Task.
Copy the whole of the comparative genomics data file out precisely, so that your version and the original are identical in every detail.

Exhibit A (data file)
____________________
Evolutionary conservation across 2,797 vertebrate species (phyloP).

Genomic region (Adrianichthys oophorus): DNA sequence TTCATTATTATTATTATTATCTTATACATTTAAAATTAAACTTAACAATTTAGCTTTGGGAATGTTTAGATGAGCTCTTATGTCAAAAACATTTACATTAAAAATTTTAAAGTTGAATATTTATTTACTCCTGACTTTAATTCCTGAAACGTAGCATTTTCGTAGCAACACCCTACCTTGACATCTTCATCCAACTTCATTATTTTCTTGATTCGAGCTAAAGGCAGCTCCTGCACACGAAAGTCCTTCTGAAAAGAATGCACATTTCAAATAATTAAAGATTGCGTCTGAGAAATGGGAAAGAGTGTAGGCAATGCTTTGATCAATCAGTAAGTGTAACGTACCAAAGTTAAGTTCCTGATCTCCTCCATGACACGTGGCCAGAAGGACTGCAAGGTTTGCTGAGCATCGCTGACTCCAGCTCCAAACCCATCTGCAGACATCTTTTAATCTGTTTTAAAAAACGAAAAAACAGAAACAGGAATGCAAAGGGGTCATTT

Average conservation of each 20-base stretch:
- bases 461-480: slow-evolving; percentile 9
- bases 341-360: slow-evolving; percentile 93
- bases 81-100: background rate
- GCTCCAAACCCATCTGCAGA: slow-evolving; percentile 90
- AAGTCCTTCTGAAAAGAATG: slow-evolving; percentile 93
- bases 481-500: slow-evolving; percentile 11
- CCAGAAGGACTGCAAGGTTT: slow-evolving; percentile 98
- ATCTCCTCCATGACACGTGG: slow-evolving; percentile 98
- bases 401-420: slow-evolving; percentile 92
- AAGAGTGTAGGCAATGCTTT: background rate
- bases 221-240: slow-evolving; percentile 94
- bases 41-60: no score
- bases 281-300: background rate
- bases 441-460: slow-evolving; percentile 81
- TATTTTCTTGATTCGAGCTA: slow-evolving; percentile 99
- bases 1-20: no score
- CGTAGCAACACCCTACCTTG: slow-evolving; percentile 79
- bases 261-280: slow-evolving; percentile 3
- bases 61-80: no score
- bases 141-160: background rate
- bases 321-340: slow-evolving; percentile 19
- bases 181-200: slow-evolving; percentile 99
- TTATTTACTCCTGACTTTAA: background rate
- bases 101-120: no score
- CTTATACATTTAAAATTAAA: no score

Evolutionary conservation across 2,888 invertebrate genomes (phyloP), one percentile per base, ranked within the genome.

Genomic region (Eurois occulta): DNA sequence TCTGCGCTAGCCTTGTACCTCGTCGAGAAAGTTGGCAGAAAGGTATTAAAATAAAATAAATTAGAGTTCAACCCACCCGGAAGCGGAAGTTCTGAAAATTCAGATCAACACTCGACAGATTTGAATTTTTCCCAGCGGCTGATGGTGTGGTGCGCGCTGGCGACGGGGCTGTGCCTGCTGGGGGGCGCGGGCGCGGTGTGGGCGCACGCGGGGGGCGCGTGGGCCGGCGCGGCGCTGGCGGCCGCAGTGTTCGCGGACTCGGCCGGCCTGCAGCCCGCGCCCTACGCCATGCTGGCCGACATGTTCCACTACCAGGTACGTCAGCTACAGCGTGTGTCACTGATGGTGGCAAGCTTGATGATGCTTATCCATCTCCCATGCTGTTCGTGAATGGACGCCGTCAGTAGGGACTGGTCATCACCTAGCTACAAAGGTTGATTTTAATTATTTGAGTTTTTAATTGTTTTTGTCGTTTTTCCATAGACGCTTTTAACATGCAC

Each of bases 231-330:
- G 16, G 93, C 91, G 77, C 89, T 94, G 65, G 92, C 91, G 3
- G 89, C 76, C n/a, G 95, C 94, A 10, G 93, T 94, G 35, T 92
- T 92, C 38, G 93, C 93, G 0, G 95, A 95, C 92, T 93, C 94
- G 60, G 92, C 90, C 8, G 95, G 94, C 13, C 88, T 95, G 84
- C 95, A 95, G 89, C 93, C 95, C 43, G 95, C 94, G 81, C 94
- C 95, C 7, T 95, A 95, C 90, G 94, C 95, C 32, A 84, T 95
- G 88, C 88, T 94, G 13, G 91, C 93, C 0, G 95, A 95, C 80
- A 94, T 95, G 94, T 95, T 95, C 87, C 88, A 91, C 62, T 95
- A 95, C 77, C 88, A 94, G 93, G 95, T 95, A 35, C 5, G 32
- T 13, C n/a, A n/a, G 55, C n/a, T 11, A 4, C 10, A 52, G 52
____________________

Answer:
Evolutionary conservation across 2,797 vertebrate species (phyloP).

Genomic region (Adrianichthys oophorus): DNA sequence TTCATTATTATTATTATTATCTTATACATTTAAAATTAAACTTAACAATTTAGCTTTGGGAATGTTTAGATGAGCTCTTATGTCAAAAACATTTACATTAAAAATTTTAAAGTTGAATATTTATTTACTCCTGACTTTAATTCCTGAAACGTAGCATTTTCGTAGCAACACCCTACCTTGACATCTTCATCCAACTTCATTATTTTCTTGATTCGAGCTAAAGGCAGCTCCTGCACACGAAAGTCCTTCTGAAAAGAATGCACATTTCAAATAATTAAAGATTGCGTCTGAGAAATGGGAAAGAGTGTAGGCAATGCTTTGATCAATCAGTAAGTGTAACGTACCAAAGTTAAGTTCCTGATCTCCTCCATGACACGTGGCCAGAAGGACTGCAAGGTTTGCTGAGCATCGCTGACTCCAGCTCCAAACCCATCTGCAGACATCTTTTAATCTGTTTTAAAAAACGAAAAAACAGAAACAGGAATGCAAAGGGGTCATTT

Average conservation of each 20-base stretch:
- bases 461-480: slow-evolving; percentile 9
- bases 341-360: slow-evolving; percentile 93
- bases 81-100: background rate
- GCTCCAAACCCATCTGCAGA: slow-evolving; percentile 90
- AAGTCCTTCTGAAAAGAATG: slow-evolving; percentile 93
- bases 481-500: slow-evolving; percentile 11
- CCAGAAGGACTGCAAGGTTT: slow-evolving; percentile 98
- ATCTCCTCCATGACACGTGG: slow-evolving; percentile 98
- bases 401-420: slow-evolving; percentile 92
- AAGAGTGTAGGCAATGCTTT: background rate
- bases 221-240: slow-evolving; percentile 94
- bases 41-60: no score
- bases 281-300: background rate
- bases 441-460: slow-evolving; percentile 81
- TATTTTCTTGATTCGAGCTA: slow-evolving; percentile 99
- bases 1-20: no score
- CGTAGCAACACCCTACCTTG: slow-evolving; percentile 79
- bases 261-280: slow-evolving; percentile 3
- bases 61-80: no score
- bases 141-160: background rate
- bases 321-340: slow-evolving; percentile 19
- bases 181-200: slow-evolving; percentile 99
- TTATTTACTCCTGACTTTAA: background rate
- bases 101-120: no score
- CTTATACATTTAAAATTAAA: no score

Evolutionary conservation across 2,888 invertebrate genomes (phyloP), one percentile per base, ranked within the genome.

Genomic region (Eurois occulta): DNA sequence TCTGCGCTAGCCTTGTACCTCGTCGAGAAAGTTGGCAGAAAGGTATTAAAATAAAATAAATTAGAGTTCAACCCACCCGGAAGCGGAAGTTCTGAAAATTCAGATCAACACTCGACAGATTTGAATTTTTCCCAGCGGCTGATGGTGTGGTGCGCGCTGGCGACGGGGCTGTGCCTGCTGGGGGGCGCGGGCGCGGTGTGGGCGCACGCGGGGGGCGCGTGGGCCGGCGCGGCGCTGGCGGCCGCAGTGTTCGCGGACTCGGCCGGCCTGCAGCCCGCGCCCTACGCCATGCTGGCCGACATGTTCCACTACCAGGTACGTCAGCTACAGCGTGTGTCACTGATGGTGGCAAGCTTGATGATGCTTATCCATCTCCCATGCTGTTCGTGAATGGACGCCGTCAGTAGGGACTGGTCATCACCTAGCTACAAAGGTTGATTTTAATTATTTGAGTTTTTAATTGTTTTTGTCGTTTTTCCATAGACGCTTTTAACATGCAC

Each of bases 231-330:
- G 16, G 93, C 91, G 77, C 89, T 94, G 65, G 92, C 91, G 3
- G 89, C 76, C n/a, G 95, C 94, A 10, G 93, T 94, G 35, T 92
- T 92, C 38, G 93, C 93, G 0, G 95, A 95, C 92, T 93, C 94
- G 60, G 92, C 90, C 8, G 95, G 94, C 13, C 88, T 95, G 84
- C 95, A 95, G 89, C 93, C 95, C 43, G 95, C 94, G 81, C 94
- C 95, C 7, T 95, A 95, C 90, G 94, C 95, C 32, A 84, T 95
- G 88, C 88, T 94, G 13, G 91, C 93, C 0, G 95, A 95, C 80
- A 94, T 95, G 94, T 95, T 95, C 87, C 88, A 91, C 62, T 95
- A 95, C 77, C 88, A 94, G 93, G 95, T 95, A 35, C 5, G 32
- T 13, C n/a, A n/a, G 55, C n/a, T 11, A 4, C 10, A 52, G 52